3Q4: Anna Lena Phillips Bell

The Sewanee Review

Fall 2019

Anna Lena Phillips Bell, editor of Ecotone and author of the poetry collection Ornament, recently spoke to us about the significance of place in creative work, especially those places under threat of environmental degradation. We asked Bell about her poems “Sheen” and “Against Stoicism” from the Fall 2019 issue, about poems as “notes to self,” and about how her work as an editor responds to our debt and responsibility to place.


SR: In your first book, Ornament, many of your poems are closely intertwined with a sense of place. As the editor of Ecotone, a magazine that explores the many facets of place, what draws you most to the potential of place? How do places live in your own poetry?


Bell: When we say a poem aloud, we recreate it with our bodies; it becomes part of us. And our bodies are sustained, both physically and otherwise, by living systems and landscapes. That many of those living systems are under deep threat—from climate crisis, development, overuse and underappreciation—makes it all the more important to let place into creative work, to acknowledge both a source and a debt.

  A lot of the poems in Ornament try to give thanks to the place that raised me, by showing a little of what it can feel like to be in the woods there. You cannot beat the smell of the air in spring in the piedmont. It’s ambrosia, an embrace, a planty everything. It taught me a lot of what I know about poems.

  On becoming editor of Ecotone some years back, I created a new department for the magazine, Poem in a Landscape. I wanted to give writers the chance to focus on the ecological and cultural places a beloved poem evokes, as well as on their own experiences of reading the poem in place. Responses from our contributors—Anna Maria Hong, Kamilah Aisha Moon, Aimee Nezhukumatathil, and Lesley Wheeler among them—have each surprised and delighted me in their thinking through landscapes and people’s effects on them.

  One of the things that excites me most in my work on the magazine is making more room for work that considers place in relation to race, class, gender, sexuality, and other aspects of who we are, and for work from writers historically underrepresented in this part of the literary world. It should be obvious by now, but nobody has a corner on writing from or about place.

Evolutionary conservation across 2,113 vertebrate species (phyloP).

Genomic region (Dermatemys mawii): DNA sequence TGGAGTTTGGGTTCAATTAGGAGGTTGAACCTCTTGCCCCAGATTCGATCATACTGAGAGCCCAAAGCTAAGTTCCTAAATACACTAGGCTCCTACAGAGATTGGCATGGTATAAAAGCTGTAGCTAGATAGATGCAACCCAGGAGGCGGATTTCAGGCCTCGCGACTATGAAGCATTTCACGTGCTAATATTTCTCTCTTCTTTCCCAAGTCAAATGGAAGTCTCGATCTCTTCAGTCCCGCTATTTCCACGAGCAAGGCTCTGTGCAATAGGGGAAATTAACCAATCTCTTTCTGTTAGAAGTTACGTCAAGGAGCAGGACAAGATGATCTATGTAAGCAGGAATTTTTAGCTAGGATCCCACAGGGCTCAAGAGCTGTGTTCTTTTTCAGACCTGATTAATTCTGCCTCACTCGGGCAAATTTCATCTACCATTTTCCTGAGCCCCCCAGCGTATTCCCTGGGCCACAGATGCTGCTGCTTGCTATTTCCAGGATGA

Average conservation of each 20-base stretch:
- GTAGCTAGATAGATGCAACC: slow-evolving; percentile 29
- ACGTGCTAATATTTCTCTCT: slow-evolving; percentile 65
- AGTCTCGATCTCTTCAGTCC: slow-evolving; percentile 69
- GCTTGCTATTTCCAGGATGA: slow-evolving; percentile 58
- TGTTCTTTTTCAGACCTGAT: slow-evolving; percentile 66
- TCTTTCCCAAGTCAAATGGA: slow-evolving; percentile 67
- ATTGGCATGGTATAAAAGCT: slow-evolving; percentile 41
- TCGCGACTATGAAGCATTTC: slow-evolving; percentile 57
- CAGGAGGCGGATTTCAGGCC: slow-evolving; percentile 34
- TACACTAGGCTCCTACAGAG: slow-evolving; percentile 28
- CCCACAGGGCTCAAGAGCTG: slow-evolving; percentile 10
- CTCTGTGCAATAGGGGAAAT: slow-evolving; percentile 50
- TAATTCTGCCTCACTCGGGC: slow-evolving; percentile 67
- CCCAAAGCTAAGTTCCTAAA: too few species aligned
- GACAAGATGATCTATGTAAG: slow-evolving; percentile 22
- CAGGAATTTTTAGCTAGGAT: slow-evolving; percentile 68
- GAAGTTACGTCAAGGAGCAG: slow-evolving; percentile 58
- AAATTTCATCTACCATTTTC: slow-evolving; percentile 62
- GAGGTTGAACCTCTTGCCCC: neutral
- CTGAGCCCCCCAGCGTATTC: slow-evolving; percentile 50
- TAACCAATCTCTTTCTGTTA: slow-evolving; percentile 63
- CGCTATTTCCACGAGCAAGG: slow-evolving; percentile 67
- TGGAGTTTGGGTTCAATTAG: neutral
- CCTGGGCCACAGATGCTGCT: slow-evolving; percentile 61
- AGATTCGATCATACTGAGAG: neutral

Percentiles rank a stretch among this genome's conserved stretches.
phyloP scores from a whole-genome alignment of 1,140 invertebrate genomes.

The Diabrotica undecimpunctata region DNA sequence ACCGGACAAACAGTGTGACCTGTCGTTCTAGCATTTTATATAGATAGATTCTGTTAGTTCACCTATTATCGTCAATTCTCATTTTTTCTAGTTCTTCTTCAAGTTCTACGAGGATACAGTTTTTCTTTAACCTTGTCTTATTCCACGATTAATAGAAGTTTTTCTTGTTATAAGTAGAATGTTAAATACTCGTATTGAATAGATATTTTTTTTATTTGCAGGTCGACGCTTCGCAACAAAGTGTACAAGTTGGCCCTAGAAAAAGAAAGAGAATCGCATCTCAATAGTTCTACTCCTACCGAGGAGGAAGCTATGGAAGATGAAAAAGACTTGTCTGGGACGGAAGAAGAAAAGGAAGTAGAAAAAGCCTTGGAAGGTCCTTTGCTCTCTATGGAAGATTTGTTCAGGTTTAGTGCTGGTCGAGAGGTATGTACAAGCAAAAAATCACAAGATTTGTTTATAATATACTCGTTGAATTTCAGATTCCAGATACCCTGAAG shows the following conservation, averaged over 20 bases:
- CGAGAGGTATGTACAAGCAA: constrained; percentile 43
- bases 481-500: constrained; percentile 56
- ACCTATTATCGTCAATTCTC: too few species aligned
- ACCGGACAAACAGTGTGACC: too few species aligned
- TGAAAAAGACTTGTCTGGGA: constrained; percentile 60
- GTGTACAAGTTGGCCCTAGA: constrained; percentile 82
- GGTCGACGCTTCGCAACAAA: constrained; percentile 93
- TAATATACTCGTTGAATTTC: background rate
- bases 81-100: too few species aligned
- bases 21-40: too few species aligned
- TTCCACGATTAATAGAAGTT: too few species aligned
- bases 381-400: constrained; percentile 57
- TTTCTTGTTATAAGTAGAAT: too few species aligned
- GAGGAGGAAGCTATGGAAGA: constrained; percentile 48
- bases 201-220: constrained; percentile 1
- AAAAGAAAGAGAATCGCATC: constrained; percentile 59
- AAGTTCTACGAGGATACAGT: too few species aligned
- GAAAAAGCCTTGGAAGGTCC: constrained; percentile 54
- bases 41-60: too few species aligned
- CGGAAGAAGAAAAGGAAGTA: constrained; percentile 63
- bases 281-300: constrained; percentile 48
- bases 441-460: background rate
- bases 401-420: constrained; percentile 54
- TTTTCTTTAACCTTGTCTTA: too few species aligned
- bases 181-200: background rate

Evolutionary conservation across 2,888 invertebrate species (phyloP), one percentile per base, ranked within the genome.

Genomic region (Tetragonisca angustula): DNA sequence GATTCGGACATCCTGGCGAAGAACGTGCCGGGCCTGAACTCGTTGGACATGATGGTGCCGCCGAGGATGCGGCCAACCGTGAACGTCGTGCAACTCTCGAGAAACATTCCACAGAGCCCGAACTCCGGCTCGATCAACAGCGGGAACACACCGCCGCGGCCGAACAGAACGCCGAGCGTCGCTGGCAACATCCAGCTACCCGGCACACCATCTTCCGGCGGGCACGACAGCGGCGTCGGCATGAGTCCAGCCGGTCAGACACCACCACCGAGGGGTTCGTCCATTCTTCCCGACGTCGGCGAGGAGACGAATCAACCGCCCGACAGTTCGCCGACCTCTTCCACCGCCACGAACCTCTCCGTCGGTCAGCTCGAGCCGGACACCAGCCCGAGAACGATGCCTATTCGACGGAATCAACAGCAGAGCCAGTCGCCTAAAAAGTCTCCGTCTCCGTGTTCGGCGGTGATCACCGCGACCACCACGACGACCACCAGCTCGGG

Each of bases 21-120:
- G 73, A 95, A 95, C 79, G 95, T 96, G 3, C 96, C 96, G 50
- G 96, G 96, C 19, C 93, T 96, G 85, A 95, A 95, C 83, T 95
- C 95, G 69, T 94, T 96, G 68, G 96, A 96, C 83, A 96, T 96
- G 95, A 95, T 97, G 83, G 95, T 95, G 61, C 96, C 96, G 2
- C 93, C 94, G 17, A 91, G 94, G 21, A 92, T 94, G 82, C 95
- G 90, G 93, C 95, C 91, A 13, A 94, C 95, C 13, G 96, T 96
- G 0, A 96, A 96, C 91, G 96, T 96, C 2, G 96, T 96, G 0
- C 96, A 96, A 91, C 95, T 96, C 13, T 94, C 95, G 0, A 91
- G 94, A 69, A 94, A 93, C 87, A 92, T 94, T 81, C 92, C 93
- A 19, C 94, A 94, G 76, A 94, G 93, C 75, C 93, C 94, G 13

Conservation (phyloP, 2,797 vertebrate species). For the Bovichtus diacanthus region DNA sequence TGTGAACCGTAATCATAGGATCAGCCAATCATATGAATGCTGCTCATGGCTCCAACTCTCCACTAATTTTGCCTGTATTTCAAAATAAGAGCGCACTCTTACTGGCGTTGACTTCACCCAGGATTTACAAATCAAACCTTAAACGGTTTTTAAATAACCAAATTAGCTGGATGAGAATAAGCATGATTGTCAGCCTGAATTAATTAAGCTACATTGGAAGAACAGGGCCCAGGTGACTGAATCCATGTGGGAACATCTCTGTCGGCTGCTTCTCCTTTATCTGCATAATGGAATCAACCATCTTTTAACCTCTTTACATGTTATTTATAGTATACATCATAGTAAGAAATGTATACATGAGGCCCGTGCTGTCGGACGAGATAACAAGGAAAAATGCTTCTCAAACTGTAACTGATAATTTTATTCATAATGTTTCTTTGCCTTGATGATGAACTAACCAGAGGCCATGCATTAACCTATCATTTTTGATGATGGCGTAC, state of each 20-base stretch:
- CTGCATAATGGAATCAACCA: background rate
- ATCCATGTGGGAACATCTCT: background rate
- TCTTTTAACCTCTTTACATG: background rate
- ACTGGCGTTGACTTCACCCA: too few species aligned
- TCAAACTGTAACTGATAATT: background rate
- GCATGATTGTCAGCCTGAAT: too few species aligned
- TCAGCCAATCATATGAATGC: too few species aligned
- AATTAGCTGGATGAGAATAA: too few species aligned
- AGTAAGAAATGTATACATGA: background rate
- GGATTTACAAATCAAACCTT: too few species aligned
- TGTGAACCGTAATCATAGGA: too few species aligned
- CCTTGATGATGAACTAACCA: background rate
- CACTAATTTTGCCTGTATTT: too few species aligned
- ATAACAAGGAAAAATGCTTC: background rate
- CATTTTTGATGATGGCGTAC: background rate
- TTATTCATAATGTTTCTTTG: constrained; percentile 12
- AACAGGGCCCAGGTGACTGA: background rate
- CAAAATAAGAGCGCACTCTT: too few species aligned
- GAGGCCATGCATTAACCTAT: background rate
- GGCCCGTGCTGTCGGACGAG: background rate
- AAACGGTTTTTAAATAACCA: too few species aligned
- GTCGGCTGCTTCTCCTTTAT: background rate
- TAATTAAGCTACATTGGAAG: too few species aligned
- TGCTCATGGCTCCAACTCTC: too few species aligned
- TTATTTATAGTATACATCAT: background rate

SR: Your poem “Sheen” occurs in multiple places: a Dillard’s, a high school dance. In both, the speaker finds herself unsuited to the setting: “pretending I was this / had a limit, and I’d reached it.” The glitzy ideal the speaker has of herself is unsustainable. In what ways can place reveal a person to themselves?


Bell: Oh, senior prom: source of misery but also poems! I grew up running around in the woods—in a space where gender was, if not irrelevant, less a thing I had to define myself by. That felt infinitely more right than the almost brutally public spaces of my high-school years—hallways, dressing rooms, the bedazzled gym. At least some things about the world have changed for the better since I was eighteen and trying real hard to look both like myself and like the limited versions of girl that were available to me.


SR: In “Against Stoicism,” there’s a refusal to make location concrete. How is this absence of setting liberating for the poem? For you as a poet?


Bell: In this poem, the location is the itch, I think—is pain, which can tend to eclipse where we are and who we’re around, by funneling all our attention to its place in our bodies or in psychic space. I hope the squeak implies a larger place than that, and company in inhabiting it—a listening ear and willing help.

  A lot of my poems act as notes to self: I’m trying to send a message to my daily self from the part of me that knows better or more. Those ones are less about place and more in place: I ask myself to carry the note around, and hope it will be useful wherever I’m headed.

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